Illegal Immigration MIO Counterdrug Illegal Fishing UN Sanctions Migrant Interdiction Maritime Crimes Naval Warfare WMD International Environmental/ Kinetic EMIO/GWOT Crimes Oil Spill Blockade Piracy Customs/Smuggling/ Defense of Oil Bunkering U.S. Persons Slave Trade and Assets at Safety/Navigation Sea Port Security USCG, DEA, Customs, DOD Support to LEA DOT, DOE, FBI, and so Military on Traditional DOD Focus Law Enforcement Agencies FIGURE 4.1 Spectrum of activities for maritime security. NOTE: DEA, Drug Enforcement Agency; DOE, Department of Energy; FBI, Federal Bureau of Investigation; EMIO, Expanded Maritime Intercept Operation. For additional definitions, see Appendix G. 129 Figure 4-1, editable, b&w, broadside R01141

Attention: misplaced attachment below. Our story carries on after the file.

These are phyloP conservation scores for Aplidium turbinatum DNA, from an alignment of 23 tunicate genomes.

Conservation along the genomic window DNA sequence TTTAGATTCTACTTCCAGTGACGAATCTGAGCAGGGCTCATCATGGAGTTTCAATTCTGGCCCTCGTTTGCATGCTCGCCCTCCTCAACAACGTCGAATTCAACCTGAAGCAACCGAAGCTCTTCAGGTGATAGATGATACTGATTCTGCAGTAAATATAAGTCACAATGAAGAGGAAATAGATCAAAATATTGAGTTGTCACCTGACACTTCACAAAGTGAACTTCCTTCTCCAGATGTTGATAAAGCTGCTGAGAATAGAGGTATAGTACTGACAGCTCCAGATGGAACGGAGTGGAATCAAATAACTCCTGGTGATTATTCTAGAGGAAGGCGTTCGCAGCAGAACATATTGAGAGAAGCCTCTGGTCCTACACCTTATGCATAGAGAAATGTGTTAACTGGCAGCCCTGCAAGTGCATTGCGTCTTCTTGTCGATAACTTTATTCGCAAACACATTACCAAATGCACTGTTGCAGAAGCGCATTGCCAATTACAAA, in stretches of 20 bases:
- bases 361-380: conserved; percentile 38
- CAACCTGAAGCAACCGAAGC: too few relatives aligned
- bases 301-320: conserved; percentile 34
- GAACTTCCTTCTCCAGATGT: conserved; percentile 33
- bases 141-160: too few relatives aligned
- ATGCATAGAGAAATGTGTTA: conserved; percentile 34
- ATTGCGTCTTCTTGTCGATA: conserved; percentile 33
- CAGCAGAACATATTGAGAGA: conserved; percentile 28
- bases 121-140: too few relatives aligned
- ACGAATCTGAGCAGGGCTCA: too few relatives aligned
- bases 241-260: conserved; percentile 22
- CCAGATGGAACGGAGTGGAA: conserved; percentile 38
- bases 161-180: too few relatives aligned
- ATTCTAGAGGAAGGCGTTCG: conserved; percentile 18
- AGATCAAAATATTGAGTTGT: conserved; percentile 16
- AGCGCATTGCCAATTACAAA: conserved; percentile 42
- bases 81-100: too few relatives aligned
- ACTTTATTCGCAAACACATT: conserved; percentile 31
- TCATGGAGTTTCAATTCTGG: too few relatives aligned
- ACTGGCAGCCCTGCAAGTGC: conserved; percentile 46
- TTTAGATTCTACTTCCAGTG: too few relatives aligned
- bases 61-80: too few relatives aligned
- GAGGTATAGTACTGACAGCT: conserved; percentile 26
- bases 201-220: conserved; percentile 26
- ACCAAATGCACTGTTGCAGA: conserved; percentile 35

130 MARITIME SECURITY PARTNERSHIPS Partners should recognize and support the vital role of international orga- nizations that engage in maritime security and law enforcement issues. As well, maritime nations will more readily accept the United States as a partner in main- taining free and open use of the maritime domain when the U.S. Senate ratifies the United Nations Convention on the Law of the Sea (UNCLOS). This topic is discussed in greater detail in Appendix C. Our nationâs stature with organizations such as the International Maritime Organization (IMO), the International Labor Organization (ILO), Interpol, and Lloydâs would also be enhanced. The World Meteorological Organization with its 180 member nations is another place where there are already international agreements in place for navigation, hydrographic surveys, and foreign student educational exchange programs. In the private sec- tor, nongovernmental organizations, shipping companies, and other commercial assets could all support the role of the international community. If the vision of MSP is to be realized, the efforts of many will have to be combined. The International Reaction to the â1,000-Ship Navyâ Idea The concept of a 1,000-ship Navy gained widespread attention from the attendees at the 2006 International Sea Power Symposium hosted by the CNO. 13 Since then, leaders of maritime forces from around the world have reacted favorably to this concept and have crafted their comments based on a regional perspective as well as on the contribution that MSP can achieve in the maritime commons. The comments tend to follow certain themes depending on the particu- lar challenges that confront naval leaders today. Many of the leaders indicate that terrorism, the proliferation of WMD, transnational criminal and piracy threats, globalization, competition for resources, demographic shifts, and the impact of climate change are all concerns that they face. They generally support appropri- ate information exchange and the ability to work more closely in peacekeeping and stability operations while maintaining the capability to respond to regional challenges as they arise. The need to respect national characteristics and cultures as well as regional desires was commented on. The point was made that the sea cannot be commanded. Also, there needs to be an interagency approach to maritime security at the international level to get the proper support for elements operating in the regional maritime domains. While many world naval leaders have expressed support for the 1,000-ship Navy, there is no assurance that their governments are committed to active par- ticipation. Personal relationships at the diplomatic, military, and law enforcement levels are essential to building trust. Knowledgeable and trusted foreign area officers (FAOs) will prove invaluable in convincing regional navies that they must work to guide their countries toward participation in the now regional and later 13â Chief of Naval Operations (ADM Michael G. Mullen, USN) in remarks delivered at the 17th International Seapower Symposium, Naval War College, Newport, R.I., September 21, 2005.